Agencies were caught off-guard by Instagram’s recent announcement of API changes coming in December, 2018. Every brand that is active on Instagram will be impacted by these changes, so it’s important to understand the context, the changes, and your options to continue interacting with your target audience. See what’s changing, what it means for your agency, and how it’s not all bad news.
Upcoming Changes to Instagram’s API
The biggest change coming in December 2018 is the removal of the public media endpoint. What does this mean?
With the removal of public media endpoint, it means that agencies can no longer access content from public hashtags or handles. Only authorized Instagram business accounts, or posts that @mention the business account, will be accessible.
This change will have a massive impact on UGC campaigns, which right now do not need to connect to the brand’s Instagram business account. After December 11, 2018, all UGC campaigns must include an @mention to the brand’s Instagram.
Recent Changes to Instagram’s API
An initial round of changes was made in July of this year, which means these recent API changes are already impacting agencies:
Removal of Follower, and Likes Endpoints
With this change, agencies can no longer check how many likes a post receives or check follow relationships (like who follows who).
Rate Limit Cap
In July, Instagram reduced the amount of times a third-party apps that connects to their API can call Instagram data to 200 calls per hour, down from 5,000 per hour. Many agencies will not feel the impact of this change, since few are making anything close to 5,000 calls per hour.
Removal of Personally Identifiable Data
Third parties no longer have access to personal data in Instagram profiles, such as avatar, bio, follower count, post count, and name.
Removal of Public Commenting Endpoint
Third parties cannot post on Instagram with this update.
To learn more about these changes, and how they have impacted your agency, look to the official documentation.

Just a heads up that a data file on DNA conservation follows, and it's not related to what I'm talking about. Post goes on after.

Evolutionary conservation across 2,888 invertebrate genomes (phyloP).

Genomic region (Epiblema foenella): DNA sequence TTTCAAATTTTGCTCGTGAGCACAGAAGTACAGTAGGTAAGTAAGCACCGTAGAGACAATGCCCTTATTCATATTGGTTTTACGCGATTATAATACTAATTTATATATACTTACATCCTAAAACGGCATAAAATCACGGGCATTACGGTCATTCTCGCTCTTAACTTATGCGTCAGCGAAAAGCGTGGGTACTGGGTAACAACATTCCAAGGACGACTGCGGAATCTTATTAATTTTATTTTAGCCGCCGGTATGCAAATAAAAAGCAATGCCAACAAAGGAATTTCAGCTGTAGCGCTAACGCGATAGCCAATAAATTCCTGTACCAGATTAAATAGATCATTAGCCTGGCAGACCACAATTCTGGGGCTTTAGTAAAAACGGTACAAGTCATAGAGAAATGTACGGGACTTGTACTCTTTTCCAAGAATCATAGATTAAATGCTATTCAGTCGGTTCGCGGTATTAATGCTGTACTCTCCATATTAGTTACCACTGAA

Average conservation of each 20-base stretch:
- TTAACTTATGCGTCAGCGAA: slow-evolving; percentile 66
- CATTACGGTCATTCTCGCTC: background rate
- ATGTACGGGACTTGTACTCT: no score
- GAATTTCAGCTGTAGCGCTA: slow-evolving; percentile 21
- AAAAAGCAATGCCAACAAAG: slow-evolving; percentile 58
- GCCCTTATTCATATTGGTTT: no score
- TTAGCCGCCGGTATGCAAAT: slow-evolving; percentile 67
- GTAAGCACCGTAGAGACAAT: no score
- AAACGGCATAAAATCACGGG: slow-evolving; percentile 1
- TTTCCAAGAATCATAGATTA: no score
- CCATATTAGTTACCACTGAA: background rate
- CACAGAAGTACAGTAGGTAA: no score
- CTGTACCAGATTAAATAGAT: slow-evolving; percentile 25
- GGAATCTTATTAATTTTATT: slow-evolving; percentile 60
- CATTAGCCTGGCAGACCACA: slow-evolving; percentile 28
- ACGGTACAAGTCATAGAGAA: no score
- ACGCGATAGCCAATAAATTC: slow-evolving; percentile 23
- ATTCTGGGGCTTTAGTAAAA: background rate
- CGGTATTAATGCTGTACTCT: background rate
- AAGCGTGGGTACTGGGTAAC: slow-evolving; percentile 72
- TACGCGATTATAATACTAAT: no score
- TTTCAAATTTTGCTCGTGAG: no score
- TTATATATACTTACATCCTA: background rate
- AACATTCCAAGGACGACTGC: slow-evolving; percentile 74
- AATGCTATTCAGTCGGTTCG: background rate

What’s Behind the Instagram API Changes
Ever since Facebook’s API was used by Cambridge Analytica to manipulate the 2016 elections, Facebook has faced widespread criticism and calls to protect user privacy. As a result of the controversy, Facebook-owned properties, like Instagram, face API changes that limit the amount of personal information accessible to third parties.
In particular, the rate limit changes reduce the ability for illegitimate sources to use and collect large amounts of user data over time. Changes prevent bots from making false likes or mining the social media site to make profiles of users based on their likes.
How These Changes Affect Your Agency – And What Your Agency Can Do
As mentioned above, these changes directly affect UGC campaigns.
Starting in December, your agency will need to get users to include your brand’s account via @mention, instead of with a hashtag only.
For example, if your brand was Coca Cola, and you were running a campaign whose hashtag was #ShareACoke, your followers would need to include BOTH @CocaCola and #ShareACoke for you to be able to access that content as a marketer.
To encourage your users to @mention your brand, communicate the importance of this in future campaigns and make it clear that they need to include an @mention to participate. Make @mentions a larger part of your Instagram presence to model best behavior.
Since less personal information is available, it may be harder for brands to identify potential influencers using third-party tools. Your brand cannot search for influencers by location, impression, or other factor. Many agencies are devastated by this change, because Instagram has been the pillar of influencer marketing — and they feel caught off-guard by the abrupt changes.
Rather than rely on influencer identification tools to find potential matches in Instagram, use the Instagram website to drill down for hashtags that are relevant to your brand. See who posts often with those hashtags and evaluate the fit from there.
Another good option is to look to other social networks to identify influencers. Twitter has a more open API, so it may be easier to find influencers via Twitter.
Alternately, switch the third-party tools you use to look for influencers. As these changes demonstrate, consent is key. Social media tools that have user consent to share personal information as a prerequisite are not affected by these changes. If your agency uses a tool where Instagram users have given consent to share personal information, then you will still be able to access user names, locations, and other data points.
Nurture the relationships with influencers that are already working with your brand. This is a good habit to adopt anyway, but since the changes make it tricker to find new influencers, it’s critical to appreciate the ones you have.
As with any major change, your mindset affects your attitude and your actions. These sudden changes may seem shocking, and it’s natural to worry about how your brand will reach its audience on Instagram. When you understand the changes and where they’re coming from, you can shift your perspective away from crisis mode. Stepping back also gives you the space to come up with a clear plan of action, adjust your social media marketing strategy, and protect your brand’s reach with social media marketing.
Think these changes might affect you? Book a demo to discuss specific ideas about how to overcome the effects of these changes.